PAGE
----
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In a paper in the context of controller design for DEAP actuators I came upon the following sentence:

Furthermore, the nonlinear behavior of the control plant requires either an adaptive or a robust design in order to ensure a precise and accurate control.

What is the relationship between a robust/adaptive controller and the nonlinearity of the control plant? Isn't it somehow always necessary to design a robust controller no matter whether the control plant is linear or not? Or are nonlinear plants in general more sensitive to parameter variations, e.g. nonlinear systems sensitive to initial conditions (chaotic behaviour)?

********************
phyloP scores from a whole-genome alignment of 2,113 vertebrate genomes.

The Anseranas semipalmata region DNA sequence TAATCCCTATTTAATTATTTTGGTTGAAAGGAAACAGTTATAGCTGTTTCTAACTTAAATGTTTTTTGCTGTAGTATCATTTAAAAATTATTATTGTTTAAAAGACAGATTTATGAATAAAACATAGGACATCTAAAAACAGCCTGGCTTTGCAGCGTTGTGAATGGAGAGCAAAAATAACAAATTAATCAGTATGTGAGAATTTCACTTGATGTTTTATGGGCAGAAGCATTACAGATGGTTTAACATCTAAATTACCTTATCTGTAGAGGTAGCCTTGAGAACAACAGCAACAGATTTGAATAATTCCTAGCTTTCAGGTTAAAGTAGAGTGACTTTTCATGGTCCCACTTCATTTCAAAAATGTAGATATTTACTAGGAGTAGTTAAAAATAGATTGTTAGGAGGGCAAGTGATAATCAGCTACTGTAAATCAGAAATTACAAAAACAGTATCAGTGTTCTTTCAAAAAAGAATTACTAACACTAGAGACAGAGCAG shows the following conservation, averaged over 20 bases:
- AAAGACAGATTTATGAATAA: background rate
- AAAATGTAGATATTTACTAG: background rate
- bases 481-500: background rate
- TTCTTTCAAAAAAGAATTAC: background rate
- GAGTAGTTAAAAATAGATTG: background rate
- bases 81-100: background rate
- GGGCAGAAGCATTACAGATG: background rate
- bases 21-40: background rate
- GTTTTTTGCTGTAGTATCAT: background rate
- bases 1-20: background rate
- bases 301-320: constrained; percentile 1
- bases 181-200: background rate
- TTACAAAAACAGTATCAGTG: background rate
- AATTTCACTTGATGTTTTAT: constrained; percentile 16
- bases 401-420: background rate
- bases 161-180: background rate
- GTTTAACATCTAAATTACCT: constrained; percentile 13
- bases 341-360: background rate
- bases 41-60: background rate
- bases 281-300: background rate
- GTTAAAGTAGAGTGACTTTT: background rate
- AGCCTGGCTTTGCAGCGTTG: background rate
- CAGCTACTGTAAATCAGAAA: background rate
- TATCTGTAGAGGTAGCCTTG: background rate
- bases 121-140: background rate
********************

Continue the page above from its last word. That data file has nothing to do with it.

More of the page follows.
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The authors are assuming that you're going to make a linear or mostly linear controller after finding a linearized model of the plant.

It's not that nonlinear plants are sensitive to model variations, it's that for a certain class of nonlinear plant you can treat the plant as a linear time-varying system that has time-varying disturbances.

So in that sort of a design paradigm, you use some design process that works with time-varying plants: either you make an adaptive controller that's constantly discovering the up-to-date plant model and controlling it in some optimal way, or you make a robust controller that will control a linear time-varying plant that varies in the way your linearization does over the range of operating points of the real, nonlinear plant.

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